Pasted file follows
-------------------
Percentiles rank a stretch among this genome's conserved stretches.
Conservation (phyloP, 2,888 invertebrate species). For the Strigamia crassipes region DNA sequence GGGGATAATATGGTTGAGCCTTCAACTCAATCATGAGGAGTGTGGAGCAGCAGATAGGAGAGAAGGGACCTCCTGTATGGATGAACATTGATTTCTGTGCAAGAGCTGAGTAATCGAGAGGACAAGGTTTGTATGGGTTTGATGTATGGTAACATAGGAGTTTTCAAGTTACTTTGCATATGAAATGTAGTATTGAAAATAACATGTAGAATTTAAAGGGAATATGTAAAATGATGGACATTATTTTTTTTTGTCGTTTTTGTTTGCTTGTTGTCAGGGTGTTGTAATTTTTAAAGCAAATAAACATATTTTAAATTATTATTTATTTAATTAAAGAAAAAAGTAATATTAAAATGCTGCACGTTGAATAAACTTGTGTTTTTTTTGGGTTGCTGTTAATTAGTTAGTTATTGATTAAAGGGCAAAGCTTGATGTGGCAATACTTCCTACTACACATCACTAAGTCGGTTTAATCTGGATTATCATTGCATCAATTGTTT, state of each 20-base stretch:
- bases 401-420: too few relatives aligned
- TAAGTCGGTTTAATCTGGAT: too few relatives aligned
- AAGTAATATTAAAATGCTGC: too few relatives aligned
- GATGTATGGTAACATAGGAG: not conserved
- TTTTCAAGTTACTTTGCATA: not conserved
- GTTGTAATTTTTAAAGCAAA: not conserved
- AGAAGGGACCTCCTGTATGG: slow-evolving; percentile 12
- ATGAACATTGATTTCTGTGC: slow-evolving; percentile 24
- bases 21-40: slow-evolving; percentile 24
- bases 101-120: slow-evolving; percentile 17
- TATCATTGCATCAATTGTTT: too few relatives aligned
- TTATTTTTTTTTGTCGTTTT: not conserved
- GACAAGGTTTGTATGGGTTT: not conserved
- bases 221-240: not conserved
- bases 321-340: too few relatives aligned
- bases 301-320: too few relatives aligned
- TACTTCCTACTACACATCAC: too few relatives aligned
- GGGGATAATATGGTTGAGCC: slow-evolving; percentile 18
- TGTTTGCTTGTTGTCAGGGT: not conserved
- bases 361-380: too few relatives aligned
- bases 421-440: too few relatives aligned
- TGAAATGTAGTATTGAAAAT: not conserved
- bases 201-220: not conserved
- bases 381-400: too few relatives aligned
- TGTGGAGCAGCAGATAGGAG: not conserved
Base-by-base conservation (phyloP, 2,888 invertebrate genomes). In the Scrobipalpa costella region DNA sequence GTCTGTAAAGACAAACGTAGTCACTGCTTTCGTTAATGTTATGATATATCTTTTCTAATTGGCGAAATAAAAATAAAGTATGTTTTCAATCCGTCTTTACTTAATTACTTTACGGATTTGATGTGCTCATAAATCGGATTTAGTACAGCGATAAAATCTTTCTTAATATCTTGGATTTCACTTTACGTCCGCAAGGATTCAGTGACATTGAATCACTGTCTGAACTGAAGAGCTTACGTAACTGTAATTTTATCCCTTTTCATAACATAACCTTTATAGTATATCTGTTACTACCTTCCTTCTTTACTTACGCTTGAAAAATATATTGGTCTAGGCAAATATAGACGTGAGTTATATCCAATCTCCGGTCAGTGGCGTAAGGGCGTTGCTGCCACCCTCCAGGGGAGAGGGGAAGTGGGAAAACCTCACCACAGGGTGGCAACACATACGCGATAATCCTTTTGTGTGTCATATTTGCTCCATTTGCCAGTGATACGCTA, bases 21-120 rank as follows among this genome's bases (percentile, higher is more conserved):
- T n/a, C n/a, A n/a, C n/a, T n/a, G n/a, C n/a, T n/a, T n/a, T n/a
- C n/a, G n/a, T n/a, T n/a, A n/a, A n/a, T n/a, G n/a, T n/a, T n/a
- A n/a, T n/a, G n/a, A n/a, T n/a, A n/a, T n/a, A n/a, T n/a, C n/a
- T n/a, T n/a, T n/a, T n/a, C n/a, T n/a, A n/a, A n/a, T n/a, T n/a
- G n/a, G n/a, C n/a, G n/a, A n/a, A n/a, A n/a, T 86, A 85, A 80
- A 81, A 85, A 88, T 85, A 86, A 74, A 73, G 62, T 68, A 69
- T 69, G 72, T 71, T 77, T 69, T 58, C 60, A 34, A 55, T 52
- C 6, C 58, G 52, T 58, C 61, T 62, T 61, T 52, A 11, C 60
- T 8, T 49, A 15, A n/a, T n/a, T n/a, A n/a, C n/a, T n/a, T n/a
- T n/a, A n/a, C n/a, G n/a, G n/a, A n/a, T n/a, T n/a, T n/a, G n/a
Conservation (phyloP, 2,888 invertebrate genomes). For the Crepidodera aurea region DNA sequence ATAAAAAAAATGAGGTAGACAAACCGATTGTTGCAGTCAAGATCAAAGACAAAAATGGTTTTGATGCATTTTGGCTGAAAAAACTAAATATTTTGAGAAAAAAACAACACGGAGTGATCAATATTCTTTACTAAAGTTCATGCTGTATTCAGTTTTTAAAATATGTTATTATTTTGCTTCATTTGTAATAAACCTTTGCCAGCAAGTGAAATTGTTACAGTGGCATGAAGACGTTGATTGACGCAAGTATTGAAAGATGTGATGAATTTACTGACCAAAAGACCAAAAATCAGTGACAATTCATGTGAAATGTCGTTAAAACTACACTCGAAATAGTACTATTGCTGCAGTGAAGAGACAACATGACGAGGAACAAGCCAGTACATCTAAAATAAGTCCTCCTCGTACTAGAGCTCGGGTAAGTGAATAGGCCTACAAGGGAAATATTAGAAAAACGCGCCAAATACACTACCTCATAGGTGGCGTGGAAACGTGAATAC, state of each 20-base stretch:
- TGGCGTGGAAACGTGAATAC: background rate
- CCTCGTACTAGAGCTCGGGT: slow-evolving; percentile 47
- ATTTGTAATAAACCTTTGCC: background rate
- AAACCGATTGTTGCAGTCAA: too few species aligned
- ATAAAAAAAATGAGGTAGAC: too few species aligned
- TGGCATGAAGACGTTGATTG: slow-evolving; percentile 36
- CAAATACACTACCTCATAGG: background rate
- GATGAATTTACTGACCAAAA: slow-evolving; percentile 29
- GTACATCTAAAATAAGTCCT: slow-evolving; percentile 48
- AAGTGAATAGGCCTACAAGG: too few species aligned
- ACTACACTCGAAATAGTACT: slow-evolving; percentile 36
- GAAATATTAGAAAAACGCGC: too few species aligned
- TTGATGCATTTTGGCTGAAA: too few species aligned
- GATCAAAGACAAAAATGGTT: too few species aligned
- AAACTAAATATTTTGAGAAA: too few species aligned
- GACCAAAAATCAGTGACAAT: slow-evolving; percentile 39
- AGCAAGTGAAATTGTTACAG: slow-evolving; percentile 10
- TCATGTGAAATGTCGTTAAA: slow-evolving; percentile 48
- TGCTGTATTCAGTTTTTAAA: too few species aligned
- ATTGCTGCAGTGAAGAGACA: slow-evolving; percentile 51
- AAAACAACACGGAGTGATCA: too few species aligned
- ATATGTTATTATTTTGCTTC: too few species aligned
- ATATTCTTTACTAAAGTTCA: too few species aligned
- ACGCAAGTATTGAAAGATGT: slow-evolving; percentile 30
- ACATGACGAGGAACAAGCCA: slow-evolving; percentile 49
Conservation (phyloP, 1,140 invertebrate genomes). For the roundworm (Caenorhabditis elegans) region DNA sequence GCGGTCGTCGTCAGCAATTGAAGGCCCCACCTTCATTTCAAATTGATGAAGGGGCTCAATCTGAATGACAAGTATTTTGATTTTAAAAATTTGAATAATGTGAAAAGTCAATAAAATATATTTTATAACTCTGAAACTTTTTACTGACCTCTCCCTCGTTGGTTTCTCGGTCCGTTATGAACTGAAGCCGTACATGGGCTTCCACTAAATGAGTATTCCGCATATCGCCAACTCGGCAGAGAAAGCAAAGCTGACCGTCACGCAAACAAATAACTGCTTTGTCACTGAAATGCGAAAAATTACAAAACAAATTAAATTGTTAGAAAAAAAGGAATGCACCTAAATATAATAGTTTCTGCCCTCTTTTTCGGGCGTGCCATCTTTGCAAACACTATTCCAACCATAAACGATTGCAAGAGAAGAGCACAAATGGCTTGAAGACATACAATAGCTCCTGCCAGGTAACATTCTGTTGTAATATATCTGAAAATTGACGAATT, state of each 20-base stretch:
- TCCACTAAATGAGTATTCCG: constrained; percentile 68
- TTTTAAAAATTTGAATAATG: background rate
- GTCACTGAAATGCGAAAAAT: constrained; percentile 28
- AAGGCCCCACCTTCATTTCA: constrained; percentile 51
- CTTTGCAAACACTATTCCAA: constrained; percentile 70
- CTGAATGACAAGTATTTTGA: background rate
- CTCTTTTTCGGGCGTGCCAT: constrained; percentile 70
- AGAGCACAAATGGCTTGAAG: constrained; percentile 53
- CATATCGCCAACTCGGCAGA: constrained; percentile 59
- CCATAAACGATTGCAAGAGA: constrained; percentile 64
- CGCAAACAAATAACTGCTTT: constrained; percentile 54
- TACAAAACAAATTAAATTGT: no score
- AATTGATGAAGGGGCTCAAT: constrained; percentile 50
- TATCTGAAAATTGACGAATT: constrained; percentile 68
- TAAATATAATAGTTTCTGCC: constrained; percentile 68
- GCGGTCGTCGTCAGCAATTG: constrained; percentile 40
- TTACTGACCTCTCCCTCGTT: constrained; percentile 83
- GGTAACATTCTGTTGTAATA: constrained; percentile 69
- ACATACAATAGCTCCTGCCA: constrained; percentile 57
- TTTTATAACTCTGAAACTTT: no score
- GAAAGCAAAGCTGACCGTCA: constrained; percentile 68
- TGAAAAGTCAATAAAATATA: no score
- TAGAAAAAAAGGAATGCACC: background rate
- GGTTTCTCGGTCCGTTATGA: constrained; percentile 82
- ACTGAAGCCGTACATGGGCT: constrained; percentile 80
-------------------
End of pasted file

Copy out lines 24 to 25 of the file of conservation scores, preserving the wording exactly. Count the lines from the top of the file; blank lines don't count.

- TGAAATGTAGTATTGAAAAT: not conserved
- bases 201-220: not conserved